FTC proposes new privacy framework

In a highly anticipated move, on December 1, 2010, the Federal Trade Commission (FTC) released its report and recommendations regarding protecting personal information gathered online. The FTC recommended moving away from self-regulation by the industry towards a more European, “privacy-by-design” approach, which offers a much greater degree of protection to individuals, including by requiring businesses collecting data online to build privacy protections into their everyday business practices and retain data on consumer preferences and online browsing activity only as long as needed and deleting data on a regular basis.  

While this privacy framework may not be enforceable on its own, FTC’s recommendations therein are expected to be the basis of a broader legislative action. A comprehensive data privacy bill has been circulating in Congress for some time now. For example, Rep. Bobby Rush (D-IL), Rep. Rich Boucher (D-VA), Rep. Joe Barton (R-TX) and Senators Mark Pryor (D-AR) and John Kerry (D-MA) have been working on legislation regulating and protecting an individual’s personal information. In fact, according to Rep. Joe Barton, a key figure on the Energy and Commerce Committee of the U.S. House of Representatives, privacy legislation is expected to advance despite the takeover of the House by the Republicans.

You can view the full report here.

You can view FTC's press release here.

"Agency Proposes ‘Do Not Track’ Option for Web Users," New York Times (December 1, 2010).

Some doctors seek to prevent patients from reviewing their services online

With the number and popularity of consumer review sites, such as Yelp.com and Angie's List, growing steadily, doctors are beginning to find themselves subjects of online reviews more and more frequently.  In fact, certain web sites, like RateMD.com, are dedicated specifically to rating physicians.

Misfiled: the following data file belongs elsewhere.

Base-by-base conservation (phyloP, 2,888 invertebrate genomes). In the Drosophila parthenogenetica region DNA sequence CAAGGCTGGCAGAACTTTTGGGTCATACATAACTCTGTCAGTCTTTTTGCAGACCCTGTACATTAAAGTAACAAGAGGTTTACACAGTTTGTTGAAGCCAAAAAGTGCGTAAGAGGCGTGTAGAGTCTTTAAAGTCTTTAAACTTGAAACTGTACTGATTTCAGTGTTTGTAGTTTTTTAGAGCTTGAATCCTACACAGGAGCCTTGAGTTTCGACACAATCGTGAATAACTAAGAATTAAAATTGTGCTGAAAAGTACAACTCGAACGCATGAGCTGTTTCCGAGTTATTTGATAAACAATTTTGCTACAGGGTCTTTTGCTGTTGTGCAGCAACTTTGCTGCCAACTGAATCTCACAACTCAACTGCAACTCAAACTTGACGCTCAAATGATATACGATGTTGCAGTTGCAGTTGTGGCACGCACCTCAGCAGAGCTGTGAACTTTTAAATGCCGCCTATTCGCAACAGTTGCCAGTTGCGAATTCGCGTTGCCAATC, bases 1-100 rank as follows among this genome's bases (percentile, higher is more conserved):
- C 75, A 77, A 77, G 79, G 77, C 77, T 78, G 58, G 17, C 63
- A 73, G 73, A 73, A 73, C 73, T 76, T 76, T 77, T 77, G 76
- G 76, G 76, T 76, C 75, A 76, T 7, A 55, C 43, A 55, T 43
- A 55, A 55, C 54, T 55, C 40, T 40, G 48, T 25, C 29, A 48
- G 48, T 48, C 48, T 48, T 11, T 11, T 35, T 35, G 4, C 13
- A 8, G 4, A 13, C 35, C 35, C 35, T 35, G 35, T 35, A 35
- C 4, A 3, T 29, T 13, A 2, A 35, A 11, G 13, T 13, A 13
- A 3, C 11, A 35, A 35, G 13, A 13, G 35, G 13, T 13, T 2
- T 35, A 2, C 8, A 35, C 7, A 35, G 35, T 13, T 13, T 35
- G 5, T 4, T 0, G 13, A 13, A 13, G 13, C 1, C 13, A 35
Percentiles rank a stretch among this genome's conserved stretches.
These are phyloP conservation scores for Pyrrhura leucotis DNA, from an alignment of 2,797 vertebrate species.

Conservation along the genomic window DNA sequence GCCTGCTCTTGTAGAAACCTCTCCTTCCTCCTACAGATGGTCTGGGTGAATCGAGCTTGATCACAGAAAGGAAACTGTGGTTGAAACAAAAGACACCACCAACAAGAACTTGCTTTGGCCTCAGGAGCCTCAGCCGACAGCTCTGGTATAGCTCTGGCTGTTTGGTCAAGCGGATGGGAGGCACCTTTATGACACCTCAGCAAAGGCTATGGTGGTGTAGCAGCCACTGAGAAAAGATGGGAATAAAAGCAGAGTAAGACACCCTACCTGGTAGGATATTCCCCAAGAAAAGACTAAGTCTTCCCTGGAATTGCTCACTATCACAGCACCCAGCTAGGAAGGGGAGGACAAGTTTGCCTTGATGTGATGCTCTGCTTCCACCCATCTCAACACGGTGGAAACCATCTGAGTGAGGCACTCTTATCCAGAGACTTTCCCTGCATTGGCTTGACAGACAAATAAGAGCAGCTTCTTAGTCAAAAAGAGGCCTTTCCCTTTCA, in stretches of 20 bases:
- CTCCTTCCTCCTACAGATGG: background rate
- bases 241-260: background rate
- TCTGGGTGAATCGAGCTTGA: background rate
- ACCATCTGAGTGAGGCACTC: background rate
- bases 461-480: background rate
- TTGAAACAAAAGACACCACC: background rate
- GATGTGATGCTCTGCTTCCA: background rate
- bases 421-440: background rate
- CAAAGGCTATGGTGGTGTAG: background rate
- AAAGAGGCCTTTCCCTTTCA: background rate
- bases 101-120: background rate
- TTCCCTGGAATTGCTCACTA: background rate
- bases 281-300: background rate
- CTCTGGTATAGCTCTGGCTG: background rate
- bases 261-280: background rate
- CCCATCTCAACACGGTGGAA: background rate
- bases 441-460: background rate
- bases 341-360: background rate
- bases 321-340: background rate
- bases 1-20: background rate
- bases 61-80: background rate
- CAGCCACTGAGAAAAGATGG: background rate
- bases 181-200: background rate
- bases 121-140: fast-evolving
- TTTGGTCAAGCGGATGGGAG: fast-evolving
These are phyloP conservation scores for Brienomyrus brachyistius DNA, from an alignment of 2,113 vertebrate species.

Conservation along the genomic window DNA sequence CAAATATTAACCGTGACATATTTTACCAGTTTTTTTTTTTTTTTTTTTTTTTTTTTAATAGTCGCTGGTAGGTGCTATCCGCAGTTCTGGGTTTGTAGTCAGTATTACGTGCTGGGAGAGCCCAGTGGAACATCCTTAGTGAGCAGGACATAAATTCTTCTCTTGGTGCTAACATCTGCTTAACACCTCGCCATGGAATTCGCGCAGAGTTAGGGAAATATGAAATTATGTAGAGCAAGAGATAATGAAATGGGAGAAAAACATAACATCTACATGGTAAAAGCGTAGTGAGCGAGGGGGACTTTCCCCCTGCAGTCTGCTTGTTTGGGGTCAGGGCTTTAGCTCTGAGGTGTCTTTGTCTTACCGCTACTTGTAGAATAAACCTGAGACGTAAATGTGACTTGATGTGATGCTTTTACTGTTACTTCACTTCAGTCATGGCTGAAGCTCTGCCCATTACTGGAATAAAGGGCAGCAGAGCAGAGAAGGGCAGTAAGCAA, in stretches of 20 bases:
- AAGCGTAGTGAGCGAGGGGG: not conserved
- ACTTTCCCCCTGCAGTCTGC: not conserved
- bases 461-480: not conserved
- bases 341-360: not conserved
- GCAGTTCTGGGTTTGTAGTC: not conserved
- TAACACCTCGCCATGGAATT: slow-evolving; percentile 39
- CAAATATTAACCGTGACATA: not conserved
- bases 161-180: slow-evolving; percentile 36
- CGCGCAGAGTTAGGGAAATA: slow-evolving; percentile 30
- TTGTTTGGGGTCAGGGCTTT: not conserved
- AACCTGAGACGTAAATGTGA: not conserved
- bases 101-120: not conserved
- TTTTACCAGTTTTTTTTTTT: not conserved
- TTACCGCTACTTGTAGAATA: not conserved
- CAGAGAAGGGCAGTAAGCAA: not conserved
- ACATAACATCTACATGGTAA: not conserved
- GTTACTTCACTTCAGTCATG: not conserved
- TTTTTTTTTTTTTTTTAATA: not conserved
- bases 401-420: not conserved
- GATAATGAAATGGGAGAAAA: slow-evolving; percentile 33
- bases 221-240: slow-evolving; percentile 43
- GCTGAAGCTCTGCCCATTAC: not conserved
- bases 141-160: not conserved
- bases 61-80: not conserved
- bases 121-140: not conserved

The Washington Post reported recently on doctors seeking patients to sign contractual forms, commonly known as "gag orders", which may obligate patients not to comment or review their experiences at the doctor's office "without prior written consent" of the physician.  The Post explored the positions of both the advocates and opponents of gag orders.

Unsurprisingly, many doctors are vehemently opposed to the idea of being reviewed online (some cite difficulty in capturing quality of care and outcomes, rather than concentrating on the "ambience" of care, as the primary reason).  Some physicians go a step further and ask patients to sign contractual forms promising not to comment or review their services.  The Post  notes that it is not clear whether gag orders are legally enforceable or even ethical.

While gag orders do not seem to violate the First Amendment, at least in the cases where doctors are not affiliated with a government agency, it remains unclear if such waivers provide doctors with any real remedies, such as liquidated damages.  Aside from asking the patient to find a different healthcare provider, the article may hint at the next best thing, starting their own web site:

I'd love to have a Web site where I could complain about patients," [one physician] said. "All doctors would.

You can find the full article here

"Doctor's Orders," The Washington Post (July 21, 2009).